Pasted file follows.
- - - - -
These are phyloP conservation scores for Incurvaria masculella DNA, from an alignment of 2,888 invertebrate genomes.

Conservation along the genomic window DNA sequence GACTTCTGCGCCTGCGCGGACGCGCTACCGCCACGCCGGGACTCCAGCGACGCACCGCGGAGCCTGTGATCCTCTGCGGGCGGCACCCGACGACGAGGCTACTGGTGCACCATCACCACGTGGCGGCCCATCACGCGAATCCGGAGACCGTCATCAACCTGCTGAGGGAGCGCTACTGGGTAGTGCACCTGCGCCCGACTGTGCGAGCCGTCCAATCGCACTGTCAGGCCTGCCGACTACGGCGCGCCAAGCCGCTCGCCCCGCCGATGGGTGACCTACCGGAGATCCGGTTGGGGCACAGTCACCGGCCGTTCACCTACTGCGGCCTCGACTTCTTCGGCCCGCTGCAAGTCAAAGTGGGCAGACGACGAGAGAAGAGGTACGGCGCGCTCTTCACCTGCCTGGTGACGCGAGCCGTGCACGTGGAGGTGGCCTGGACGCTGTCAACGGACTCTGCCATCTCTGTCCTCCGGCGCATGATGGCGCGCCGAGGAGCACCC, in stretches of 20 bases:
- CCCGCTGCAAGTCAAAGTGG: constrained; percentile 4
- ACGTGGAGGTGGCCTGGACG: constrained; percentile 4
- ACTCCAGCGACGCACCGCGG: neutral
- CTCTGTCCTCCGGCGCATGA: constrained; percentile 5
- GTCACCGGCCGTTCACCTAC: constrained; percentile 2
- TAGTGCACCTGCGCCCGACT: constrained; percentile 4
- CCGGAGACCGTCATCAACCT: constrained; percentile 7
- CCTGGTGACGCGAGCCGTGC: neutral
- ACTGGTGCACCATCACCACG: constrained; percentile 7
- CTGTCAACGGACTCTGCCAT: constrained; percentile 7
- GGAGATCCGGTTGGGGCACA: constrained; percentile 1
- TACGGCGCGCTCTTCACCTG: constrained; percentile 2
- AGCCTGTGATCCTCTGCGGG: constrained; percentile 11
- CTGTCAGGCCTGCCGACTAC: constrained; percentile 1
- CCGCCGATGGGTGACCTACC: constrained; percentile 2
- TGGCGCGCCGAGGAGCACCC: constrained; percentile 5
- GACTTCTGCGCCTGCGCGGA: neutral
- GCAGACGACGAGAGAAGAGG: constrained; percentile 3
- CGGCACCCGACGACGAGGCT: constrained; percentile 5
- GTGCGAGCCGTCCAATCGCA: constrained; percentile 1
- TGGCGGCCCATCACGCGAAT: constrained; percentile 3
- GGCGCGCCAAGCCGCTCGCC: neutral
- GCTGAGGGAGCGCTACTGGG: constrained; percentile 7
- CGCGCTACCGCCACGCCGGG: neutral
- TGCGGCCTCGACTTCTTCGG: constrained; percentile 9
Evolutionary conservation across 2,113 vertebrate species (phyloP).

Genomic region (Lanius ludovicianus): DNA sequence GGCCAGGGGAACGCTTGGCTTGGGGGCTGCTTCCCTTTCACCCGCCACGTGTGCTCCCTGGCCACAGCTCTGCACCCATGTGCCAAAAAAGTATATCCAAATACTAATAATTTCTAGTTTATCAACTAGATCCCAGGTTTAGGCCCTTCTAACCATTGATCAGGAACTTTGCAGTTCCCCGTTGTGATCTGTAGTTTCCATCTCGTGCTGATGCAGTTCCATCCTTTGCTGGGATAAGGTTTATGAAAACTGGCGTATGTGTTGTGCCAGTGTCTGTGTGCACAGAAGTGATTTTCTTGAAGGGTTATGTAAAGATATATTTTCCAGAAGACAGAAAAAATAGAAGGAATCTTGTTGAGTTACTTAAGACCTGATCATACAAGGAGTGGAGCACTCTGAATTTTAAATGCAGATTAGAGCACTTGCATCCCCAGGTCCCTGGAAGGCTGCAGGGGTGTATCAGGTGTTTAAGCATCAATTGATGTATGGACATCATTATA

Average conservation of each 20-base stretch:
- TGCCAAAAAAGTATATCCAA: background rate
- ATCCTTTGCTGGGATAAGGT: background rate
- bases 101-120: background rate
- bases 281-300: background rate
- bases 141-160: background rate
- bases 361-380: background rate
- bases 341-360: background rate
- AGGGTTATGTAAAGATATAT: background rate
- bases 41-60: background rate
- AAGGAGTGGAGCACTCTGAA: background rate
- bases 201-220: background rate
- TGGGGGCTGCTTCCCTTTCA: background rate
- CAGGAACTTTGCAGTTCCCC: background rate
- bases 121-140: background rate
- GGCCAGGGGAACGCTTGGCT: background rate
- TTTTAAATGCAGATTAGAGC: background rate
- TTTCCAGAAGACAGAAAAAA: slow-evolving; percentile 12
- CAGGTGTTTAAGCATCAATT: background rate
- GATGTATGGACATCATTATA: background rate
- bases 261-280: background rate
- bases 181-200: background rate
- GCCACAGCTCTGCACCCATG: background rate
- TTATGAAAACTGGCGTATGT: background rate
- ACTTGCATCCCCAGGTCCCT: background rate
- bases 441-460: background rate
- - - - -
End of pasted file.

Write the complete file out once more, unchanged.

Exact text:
These are phyloP conservation scores for Incurvaria masculella DNA, from an alignment of 2,888 invertebrate genomes.

Conservation along the genomic window DNA sequence GACTTCTGCGCCTGCGCGGACGCGCTACCGCCACGCCGGGACTCCAGCGACGCACCGCGGAGCCTGTGATCCTCTGCGGGCGGCACCCGACGACGAGGCTACTGGTGCACCATCACCACGTGGCGGCCCATCACGCGAATCCGGAGACCGTCATCAACCTGCTGAGGGAGCGCTACTGGGTAGTGCACCTGCGCCCGACTGTGCGAGCCGTCCAATCGCACTGTCAGGCCTGCCGACTACGGCGCGCCAAGCCGCTCGCCCCGCCGATGGGTGACCTACCGGAGATCCGGTTGGGGCACAGTCACCGGCCGTTCACCTACTGCGGCCTCGACTTCTTCGGCCCGCTGCAAGTCAAAGTGGGCAGACGACGAGAGAAGAGGTACGGCGCGCTCTTCACCTGCCTGGTGACGCGAGCCGTGCACGTGGAGGTGGCCTGGACGCTGTCAACGGACTCTGCCATCTCTGTCCTCCGGCGCATGATGGCGCGCCGAGGAGCACCC, in stretches of 20 bases:
- CCCGCTGCAAGTCAAAGTGG: constrained; percentile 4
- ACGTGGAGGTGGCCTGGACG: constrained; percentile 4
- ACTCCAGCGACGCACCGCGG: neutral
- CTCTGTCCTCCGGCGCATGA: constrained; percentile 5
- GTCACCGGCCGTTCACCTAC: constrained; percentile 2
- TAGTGCACCTGCGCCCGACT: constrained; percentile 4
- CCGGAGACCGTCATCAACCT: constrained; percentile 7
- CCTGGTGACGCGAGCCGTGC: neutral
- ACTGGTGCACCATCACCACG: constrained; percentile 7
- CTGTCAACGGACTCTGCCAT: constrained; percentile 7
- GGAGATCCGGTTGGGGCACA: constrained; percentile 1
- TACGGCGCGCTCTTCACCTG: constrained; percentile 2
- AGCCTGTGATCCTCTGCGGG: constrained; percentile 11
- CTGTCAGGCCTGCCGACTAC: constrained; percentile 1
- CCGCCGATGGGTGACCTACC: constrained; percentile 2
- TGGCGCGCCGAGGAGCACCC: constrained; percentile 5
- GACTTCTGCGCCTGCGCGGA: neutral
- GCAGACGACGAGAGAAGAGG: constrained; percentile 3
- CGGCACCCGACGACGAGGCT: constrained; percentile 5
- GTGCGAGCCGTCCAATCGCA: constrained; percentile 1
- TGGCGGCCCATCACGCGAAT: constrained; percentile 3
- GGCGCGCCAAGCCGCTCGCC: neutral
- GCTGAGGGAGCGCTACTGGG: constrained; percentile 7
- CGCGCTACCGCCACGCCGGG: neutral
- TGCGGCCTCGACTTCTTCGG: constrained; percentile 9
Evolutionary conservation across 2,113 vertebrate species (phyloP).

Genomic region (Lanius ludovicianus): DNA sequence GGCCAGGGGAACGCTTGGCTTGGGGGCTGCTTCCCTTTCACCCGCCACGTGTGCTCCCTGGCCACAGCTCTGCACCCATGTGCCAAAAAAGTATATCCAAATACTAATAATTTCTAGTTTATCAACTAGATCCCAGGTTTAGGCCCTTCTAACCATTGATCAGGAACTTTGCAGTTCCCCGTTGTGATCTGTAGTTTCCATCTCGTGCTGATGCAGTTCCATCCTTTGCTGGGATAAGGTTTATGAAAACTGGCGTATGTGTTGTGCCAGTGTCTGTGTGCACAGAAGTGATTTTCTTGAAGGGTTATGTAAAGATATATTTTCCAGAAGACAGAAAAAATAGAAGGAATCTTGTTGAGTTACTTAAGACCTGATCATACAAGGAGTGGAGCACTCTGAATTTTAAATGCAGATTAGAGCACTTGCATCCCCAGGTCCCTGGAAGGCTGCAGGGGTGTATCAGGTGTTTAAGCATCAATTGATGTATGGACATCATTATA

Average conservation of each 20-base stretch:
- TGCCAAAAAAGTATATCCAA: background rate
- ATCCTTTGCTGGGATAAGGT: background rate
- bases 101-120: background rate
- bases 281-300: background rate
- bases 141-160: background rate
- bases 361-380: background rate
- bases 341-360: background rate
- AGGGTTATGTAAAGATATAT: background rate
- bases 41-60: background rate
- AAGGAGTGGAGCACTCTGAA: background rate
- bases 201-220: background rate
- TGGGGGCTGCTTCCCTTTCA: background rate
- CAGGAACTTTGCAGTTCCCC: background rate
- bases 121-140: background rate
- GGCCAGGGGAACGCTTGGCT: background rate
- TTTTAAATGCAGATTAGAGC: background rate
- TTTCCAGAAGACAGAAAAAA: slow-evolving; percentile 12
- CAGGTGTTTAAGCATCAATT: background rate
- GATGTATGGACATCATTATA: background rate
- bases 261-280: background rate
- bases 181-200: background rate
- GCCACAGCTCTGCACCCATG: background rate
- TTATGAAAACTGGCGTATGT: background rate
- ACTTGCATCCCCAGGTCCCT: background rate
- bases 441-460: background rate